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Hi. I’m a family member of a caregiver who has been gifted pay for taking care of my mother. Total income & rent paid last year was around $60K all paid as gifts out of my mother’s Trust. All payments made to caregiver and her husband and 2 kids were under $14K for 2018. I’ve been told that CPA is looking into the gifting being ‘perfectly legal’ because caregiver doesn’t want to pay tax (and was actually coercive in written form to avoid it, so I have an admission she refuses to pay tax on the income). Family didn’t provide tax forms (W-2 or 1099-MISC) because they believe gifting in this manner is legal and Medicare plus IRS wouldn’t question it. I’m not being paranoid about insisting the accounting be shown on the trust and that gifting income is confirmed as legal by the IRS as well as won’t harm the chance of my mom to be eligible for Medicaid? Those in charge of the trust are being very evasive and insisting it’s all above board. $60K of income tax-free?

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The IRS has a whole slew or rules regarding gifting and taxing etc. Here is a link to the IRS.gov site where some of those rules can be found. My advice to people who recieve cash gifts is to claim in on their taxes and that protects them from being bitten by the IRS later should an investigation come in to play. The IRS is very good about finding money that is owed to them. Some gifts are allowed, some are taxable and some are not. A good tax lawyer can sort it all out.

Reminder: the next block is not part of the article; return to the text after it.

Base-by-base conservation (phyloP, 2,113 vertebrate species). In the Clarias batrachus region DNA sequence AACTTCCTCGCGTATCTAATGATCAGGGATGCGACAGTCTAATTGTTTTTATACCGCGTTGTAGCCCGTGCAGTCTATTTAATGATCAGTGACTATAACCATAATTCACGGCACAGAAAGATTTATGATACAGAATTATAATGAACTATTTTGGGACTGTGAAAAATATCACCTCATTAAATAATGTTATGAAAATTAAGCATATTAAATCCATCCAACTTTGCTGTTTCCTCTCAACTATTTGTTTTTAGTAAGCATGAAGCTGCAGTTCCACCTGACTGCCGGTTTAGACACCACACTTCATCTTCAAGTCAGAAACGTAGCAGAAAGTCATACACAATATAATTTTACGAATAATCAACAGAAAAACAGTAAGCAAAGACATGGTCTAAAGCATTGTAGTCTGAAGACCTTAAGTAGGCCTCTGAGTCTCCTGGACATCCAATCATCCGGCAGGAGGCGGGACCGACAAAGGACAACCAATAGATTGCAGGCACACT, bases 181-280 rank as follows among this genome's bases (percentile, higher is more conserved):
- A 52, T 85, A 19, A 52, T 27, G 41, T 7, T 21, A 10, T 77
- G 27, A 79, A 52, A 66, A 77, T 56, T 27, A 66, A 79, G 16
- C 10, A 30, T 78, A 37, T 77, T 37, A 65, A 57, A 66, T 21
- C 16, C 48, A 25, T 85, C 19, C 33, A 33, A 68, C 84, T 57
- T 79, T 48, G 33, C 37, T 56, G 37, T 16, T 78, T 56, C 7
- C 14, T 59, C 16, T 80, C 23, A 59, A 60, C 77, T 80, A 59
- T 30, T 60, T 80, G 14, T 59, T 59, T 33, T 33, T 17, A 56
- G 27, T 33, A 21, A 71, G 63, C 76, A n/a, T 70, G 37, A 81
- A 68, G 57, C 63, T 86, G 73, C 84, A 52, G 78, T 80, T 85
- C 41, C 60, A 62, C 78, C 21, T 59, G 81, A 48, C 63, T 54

https://www.irs.gov/newsroom/tax-tips-to-help-you-determine-what-makes-a-gift-taxable
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Metjig - reading your reply to BB, you're very wise to have put mom's financial affairs in order. Kudos to you for looking out for mom's interest. Wish I know the answer to your questions. Perhaps your attorney can help motivate your relatives to keep things legal and above board.
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Metmij May 2019
Thanks, polarbear.
I was shocked. But it’s ok. I had the time to do it because I worked from home. Everyone was too scared to know the truth about Mom being ill. I was scared, too..but more scared of not knowing what we are battling!
Ive received a lot of help here and I do have an elder care attorney, too. I wanted to hear from others who are on similar journeys with their family. Such a heart breaking disease.